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Catastrophes likely to have “muted” effect on Canadian reinsurance pricing


December 4, 2017   by Jason Contant, Online Editor


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Reinsurance rates in Canada will likely not decrease and there may be some “upward movement in certain regions” following the historically massive catastrophes in the third quarter, MSA Research president and CEO Joel Baker suggested Monday.

FILE – In this Tuesday, Aug. 29, 2017 file photo, water from Addicks Reservoir flows into neighborhoods as floodwaters from Tropical Storm Harvey rise in Houston. The chances of a hurricane drenching Texas, like Harvey did, have soared six fold in just a quarter century with global warming and will likely triple once again before the end of the century, says a new study published Monday, Nov. 12, 2017, in the Proceedings of the National Academy of Sciences. (AP Photo/David J. Phillip, File)

The catastrophes – including Hurricanes Maria, Irma and Harvey and the Mexico earthquakes – are expected to cost the insurance and reinsurance industries at least US$100 billion.

Baker said the catastrophes will have an impact on renewals south of the border, although there is still plenty of capacity globally from both the traditional reinsurance market as well as on the insurance-linked securities side.

“We expect that the impact on Canadian risks will be more muted,” Baker told Canadian Underwriter. “The global stress on the reinsurance industry will likely ensure that rates will not go down in Canada and that there may be some upward movement in certain regions.”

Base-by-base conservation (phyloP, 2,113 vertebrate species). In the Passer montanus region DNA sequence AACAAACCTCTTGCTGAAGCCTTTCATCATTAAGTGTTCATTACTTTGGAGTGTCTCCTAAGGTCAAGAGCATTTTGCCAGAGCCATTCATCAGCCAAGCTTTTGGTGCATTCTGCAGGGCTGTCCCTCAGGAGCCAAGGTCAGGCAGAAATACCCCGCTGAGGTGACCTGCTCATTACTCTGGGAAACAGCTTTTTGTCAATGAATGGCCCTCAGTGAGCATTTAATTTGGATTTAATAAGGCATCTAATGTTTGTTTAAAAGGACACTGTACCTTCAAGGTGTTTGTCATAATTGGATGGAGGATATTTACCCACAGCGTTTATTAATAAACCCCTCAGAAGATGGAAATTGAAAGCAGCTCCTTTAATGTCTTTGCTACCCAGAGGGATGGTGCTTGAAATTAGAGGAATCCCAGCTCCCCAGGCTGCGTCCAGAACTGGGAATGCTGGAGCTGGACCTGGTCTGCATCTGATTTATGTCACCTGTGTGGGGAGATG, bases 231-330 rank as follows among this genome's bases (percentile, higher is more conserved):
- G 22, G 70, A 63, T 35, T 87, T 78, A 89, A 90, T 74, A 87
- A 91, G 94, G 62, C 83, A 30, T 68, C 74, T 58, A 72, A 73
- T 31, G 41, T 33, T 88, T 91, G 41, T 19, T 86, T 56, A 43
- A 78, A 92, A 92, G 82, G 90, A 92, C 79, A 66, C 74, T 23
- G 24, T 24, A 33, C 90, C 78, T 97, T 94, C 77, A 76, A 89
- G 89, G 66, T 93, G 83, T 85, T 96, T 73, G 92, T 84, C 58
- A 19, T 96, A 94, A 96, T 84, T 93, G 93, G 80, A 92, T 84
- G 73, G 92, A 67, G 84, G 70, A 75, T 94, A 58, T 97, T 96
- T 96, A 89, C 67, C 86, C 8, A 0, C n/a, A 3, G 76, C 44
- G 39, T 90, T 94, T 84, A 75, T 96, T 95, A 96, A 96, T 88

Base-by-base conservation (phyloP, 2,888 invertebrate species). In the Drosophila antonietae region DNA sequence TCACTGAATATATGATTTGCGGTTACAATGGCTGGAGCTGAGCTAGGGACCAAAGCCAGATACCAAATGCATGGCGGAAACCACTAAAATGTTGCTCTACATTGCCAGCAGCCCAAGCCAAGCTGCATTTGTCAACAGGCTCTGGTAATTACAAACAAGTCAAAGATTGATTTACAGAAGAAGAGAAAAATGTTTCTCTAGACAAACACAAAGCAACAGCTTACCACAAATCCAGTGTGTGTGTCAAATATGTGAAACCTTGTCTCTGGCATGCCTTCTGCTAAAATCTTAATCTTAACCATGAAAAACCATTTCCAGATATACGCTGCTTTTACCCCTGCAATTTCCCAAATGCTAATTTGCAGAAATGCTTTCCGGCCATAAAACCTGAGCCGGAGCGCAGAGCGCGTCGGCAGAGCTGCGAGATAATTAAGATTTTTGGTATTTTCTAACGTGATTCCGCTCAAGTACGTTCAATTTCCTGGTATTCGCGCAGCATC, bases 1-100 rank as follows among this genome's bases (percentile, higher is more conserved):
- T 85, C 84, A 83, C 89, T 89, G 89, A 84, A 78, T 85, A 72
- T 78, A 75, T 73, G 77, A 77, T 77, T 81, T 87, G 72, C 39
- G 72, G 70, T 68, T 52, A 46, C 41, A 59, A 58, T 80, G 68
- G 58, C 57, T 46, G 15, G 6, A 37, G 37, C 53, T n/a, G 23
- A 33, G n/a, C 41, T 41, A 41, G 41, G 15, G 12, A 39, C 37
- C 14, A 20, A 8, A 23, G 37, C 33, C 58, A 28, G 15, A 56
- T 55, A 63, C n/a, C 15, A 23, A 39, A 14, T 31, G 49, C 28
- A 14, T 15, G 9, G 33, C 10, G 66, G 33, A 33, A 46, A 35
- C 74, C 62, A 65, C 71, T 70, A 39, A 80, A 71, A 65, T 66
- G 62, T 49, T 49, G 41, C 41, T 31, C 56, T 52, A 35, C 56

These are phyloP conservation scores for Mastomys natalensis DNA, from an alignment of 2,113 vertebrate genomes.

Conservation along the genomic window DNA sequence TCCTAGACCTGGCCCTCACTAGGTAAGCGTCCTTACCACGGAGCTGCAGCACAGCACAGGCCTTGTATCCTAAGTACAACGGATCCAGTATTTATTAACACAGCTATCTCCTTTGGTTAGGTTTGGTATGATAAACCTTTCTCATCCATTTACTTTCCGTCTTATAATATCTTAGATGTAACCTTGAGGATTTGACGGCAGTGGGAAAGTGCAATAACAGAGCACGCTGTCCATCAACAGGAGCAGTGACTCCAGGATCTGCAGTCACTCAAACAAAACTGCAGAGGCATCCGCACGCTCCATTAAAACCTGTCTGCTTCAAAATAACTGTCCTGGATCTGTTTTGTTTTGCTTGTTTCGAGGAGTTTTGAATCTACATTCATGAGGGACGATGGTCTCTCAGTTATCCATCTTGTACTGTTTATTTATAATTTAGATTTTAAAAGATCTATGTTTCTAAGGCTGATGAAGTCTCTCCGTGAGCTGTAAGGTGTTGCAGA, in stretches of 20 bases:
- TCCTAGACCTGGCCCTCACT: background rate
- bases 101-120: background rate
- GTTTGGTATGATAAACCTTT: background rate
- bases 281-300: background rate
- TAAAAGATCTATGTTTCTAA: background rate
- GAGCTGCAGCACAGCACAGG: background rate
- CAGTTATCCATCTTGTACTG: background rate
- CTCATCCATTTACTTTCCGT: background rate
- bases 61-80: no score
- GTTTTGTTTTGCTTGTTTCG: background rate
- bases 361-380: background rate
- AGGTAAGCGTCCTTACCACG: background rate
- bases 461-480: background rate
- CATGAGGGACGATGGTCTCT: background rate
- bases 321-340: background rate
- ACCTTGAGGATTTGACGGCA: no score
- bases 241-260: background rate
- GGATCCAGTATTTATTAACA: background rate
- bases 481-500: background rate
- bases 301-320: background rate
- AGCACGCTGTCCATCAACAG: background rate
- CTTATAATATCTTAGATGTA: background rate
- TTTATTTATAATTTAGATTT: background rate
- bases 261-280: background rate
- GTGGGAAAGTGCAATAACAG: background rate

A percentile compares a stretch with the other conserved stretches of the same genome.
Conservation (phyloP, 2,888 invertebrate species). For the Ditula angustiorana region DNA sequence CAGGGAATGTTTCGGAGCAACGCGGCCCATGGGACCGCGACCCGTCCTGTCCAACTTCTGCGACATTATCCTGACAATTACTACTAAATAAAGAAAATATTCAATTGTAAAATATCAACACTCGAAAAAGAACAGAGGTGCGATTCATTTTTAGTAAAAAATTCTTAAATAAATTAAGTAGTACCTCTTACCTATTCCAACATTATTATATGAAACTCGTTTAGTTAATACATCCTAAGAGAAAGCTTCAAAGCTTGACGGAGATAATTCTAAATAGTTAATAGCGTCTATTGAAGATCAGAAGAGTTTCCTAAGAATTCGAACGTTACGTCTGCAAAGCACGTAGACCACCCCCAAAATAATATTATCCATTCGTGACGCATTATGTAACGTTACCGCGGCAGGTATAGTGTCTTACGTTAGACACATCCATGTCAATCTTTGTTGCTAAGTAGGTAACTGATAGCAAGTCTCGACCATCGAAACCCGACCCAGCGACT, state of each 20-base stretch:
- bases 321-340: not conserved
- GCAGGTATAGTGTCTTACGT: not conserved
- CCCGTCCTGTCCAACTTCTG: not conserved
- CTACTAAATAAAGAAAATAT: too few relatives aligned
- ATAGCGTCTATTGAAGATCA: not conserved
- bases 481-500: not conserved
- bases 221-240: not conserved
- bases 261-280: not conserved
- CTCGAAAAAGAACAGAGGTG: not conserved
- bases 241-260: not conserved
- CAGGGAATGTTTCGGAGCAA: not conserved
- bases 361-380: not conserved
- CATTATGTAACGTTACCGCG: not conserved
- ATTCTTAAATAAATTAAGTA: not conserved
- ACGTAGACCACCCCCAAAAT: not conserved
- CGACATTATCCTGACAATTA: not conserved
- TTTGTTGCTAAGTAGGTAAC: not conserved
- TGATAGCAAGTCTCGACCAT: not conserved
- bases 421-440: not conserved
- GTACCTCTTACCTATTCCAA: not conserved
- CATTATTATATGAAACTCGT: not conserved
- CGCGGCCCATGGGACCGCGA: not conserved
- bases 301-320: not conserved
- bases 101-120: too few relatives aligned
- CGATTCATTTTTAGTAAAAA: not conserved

In Canada, capacity appears to remain ample. “Canadian insurers are fortunate that 2017 was relatively benign from a cat perspective here. It would be a totally different story if the Fort Mac fires happened this year rather than in 2016,” Baker said, referring to Canada’s costliest natural disaster at nearly $4 billion in insured losses.

Tom Johansmeyer, assistant vice president and co-head of Property Claim Services, a Verisk Analytics business, said it’s always difficult to predict the impact of a busy catastrophe year on reinsurance rates, particularly for loss-free programs and regions and lines of business outside the affected area.

“While direct loss experience seems more likely to affect the renewal, the big question around the world will be whether a series of hurricanes and wildfires in the United States – coming in rapid succession – will be sufficient to move the global market rather than just U.S. property-catastrophe,” Johansmeyer told Canadian Underwriter.

Ratings firm A.M. Best Company and reinsurers Swiss Re and Munich Re declined to comment on reinsurance pricing rates.

Last week, the Office of the Superintendent of Financial Institutions (OSFI) suggested that increases in natural catastrophe and the price of reinsurance could also drive up the price of insurance products in Canada.

“Our concern is in the longer run, we’ll see increases in the price of reinsurance, which will increase the price of products in Canada,” said Neville Henderson, assistant superintendent of the insurance supervision sector of OSFI on Nov. 28 at KPMG’s Annual Insurance Conference in Toronto.